A few years ago I was managing a major mobile app product development. The product manager’s existing documentation was mainly high-level market research and long lists of application features. All of the initial scoping and planning discussions were framed by the feature list with practically no considerations to target users, their specific problems and / or their intended usage.
At the initial meeting with our User Experience (UX) Architect, again this feature list was the centre of the discussions, until the UX guy asked them “What user problem are you trying to solve?” There was a fairly blank look from the Product Managers and a prolonged silent pause until one managed to blurt out, “Isn’t it obvious?” And back we went to the feature set.
Customers don’t want a product because of what it can do; they want it because it helps them do something that that’s important to them. It helps them solve a problem in their lives, or enables them to be great at something that they like to do.“People don’t want to buy a quarter-inch drill. They want a quarter-inch hole.” Theodore Levitt
In reality, even a quarter-inch hole doesn’t enable anything in people’s lives. What they want is what they can do with the quarter inch hole, like putting up shelves or hangers; and so on.. You can expand this thinking further, looking for a higher value context, and I will provide more detail on that technique in a separate article.
Many product managers still think in terms of features: faster performance, cleaner interface, or richer features. Don’t fall into the trap of talking about “customer value” in a solution language: get to know the problem, understand your customer, and discover what they are trying to solve.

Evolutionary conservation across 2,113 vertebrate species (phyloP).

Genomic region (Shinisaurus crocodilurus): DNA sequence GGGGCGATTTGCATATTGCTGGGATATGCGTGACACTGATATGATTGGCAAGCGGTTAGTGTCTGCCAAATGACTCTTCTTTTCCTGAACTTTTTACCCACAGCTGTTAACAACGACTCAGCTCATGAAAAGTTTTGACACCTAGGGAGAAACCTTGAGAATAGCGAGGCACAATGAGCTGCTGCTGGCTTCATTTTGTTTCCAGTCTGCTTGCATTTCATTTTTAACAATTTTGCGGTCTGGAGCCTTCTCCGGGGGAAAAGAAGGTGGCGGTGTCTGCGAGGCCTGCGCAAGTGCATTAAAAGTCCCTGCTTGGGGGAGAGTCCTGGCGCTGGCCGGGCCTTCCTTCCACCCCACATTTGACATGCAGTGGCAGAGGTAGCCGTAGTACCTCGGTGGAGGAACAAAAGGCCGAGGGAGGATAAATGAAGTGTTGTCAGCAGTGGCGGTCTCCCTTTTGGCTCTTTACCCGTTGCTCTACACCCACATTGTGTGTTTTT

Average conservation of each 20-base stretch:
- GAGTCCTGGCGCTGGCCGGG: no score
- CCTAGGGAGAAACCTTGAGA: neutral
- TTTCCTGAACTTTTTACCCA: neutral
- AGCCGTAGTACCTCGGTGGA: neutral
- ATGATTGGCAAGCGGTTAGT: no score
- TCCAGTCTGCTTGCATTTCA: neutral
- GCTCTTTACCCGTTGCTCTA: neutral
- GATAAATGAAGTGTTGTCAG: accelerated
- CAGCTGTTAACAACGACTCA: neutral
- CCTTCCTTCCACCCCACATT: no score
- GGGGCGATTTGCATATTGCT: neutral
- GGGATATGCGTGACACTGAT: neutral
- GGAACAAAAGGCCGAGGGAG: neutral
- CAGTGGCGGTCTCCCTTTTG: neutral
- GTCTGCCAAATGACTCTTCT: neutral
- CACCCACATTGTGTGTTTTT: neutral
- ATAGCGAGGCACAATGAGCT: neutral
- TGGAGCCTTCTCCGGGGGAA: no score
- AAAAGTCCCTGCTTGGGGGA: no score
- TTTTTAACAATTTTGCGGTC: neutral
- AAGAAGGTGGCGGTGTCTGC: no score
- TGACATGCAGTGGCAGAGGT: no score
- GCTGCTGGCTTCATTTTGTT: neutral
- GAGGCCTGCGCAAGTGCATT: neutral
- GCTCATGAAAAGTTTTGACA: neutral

Direct customer contact
Direct customer involvement in the project is a must-have for success. It is the foundation upon which all subsequent outcomes are based. This concept is core to Agile, Lean development and related methodologies, but many projects still believe that they can do this at a distance from the customer.
Getting direct, sustained and interactive engagement with actual end-customers is typically hard to achieve. Key team members may feel that it is not necessary, that it is time-consuming or that no new information will come about.
Direct customer involvement can be challenging. It can generate information that doesn’t match our desires or expectations, or may be hard to interpret. Alternative sources of information are easier to obtain: prior market research, individual domain expertise, and “branded” Industry research (e.g. Gartner).
As a compromise, many projects use “proxy customers” (e.g. product managers or SME’s, market research, industry studies, etc.). But beware of this approach, even “proxy customers” need to get their insight from actual customers. Considering caring for a sick child: should the doctor give medical treatment to the proxy (i.e. parent or guardian) or the child?
There is no substitute for direct, interactive customer involvement.
Embedding a Customer Value perspective into your project
You should consider one of the earliest outcomes to achieve is agreement on “what customer problem does this project solve”. Don’t let the project move past this outcome under any circumstances, no matter how often someone tells you that they know better.
Never stop engaging the customer, or encouraging your extended team to build their understanding of the customers in bigger, higher and deeper contexts. Your processes and plans need to ensure the engagement of customers in your project delivery. Never mind what this is called: “Lean” or “Agile” or whatever. Customer validation activities need to be built into your end-to-end project plan. You need to have a strong User Experience architect involved in your project, at some level.
If you ever lose sight of these two “commandments” of customer value, then your project is headed for some bumpy roads ahead.
Never forget two fundamental lessons about customer value:
- Customers decide what is valuable to them, not individuals in the product development company or any other participant in the product value chain; and
- Customers are not interested in your product. They are interested in what your product enables them to do or accomplish.
Bring these two core lessons to each and every day, every interaction, and use them to drive every aspect of your project management planning and execution.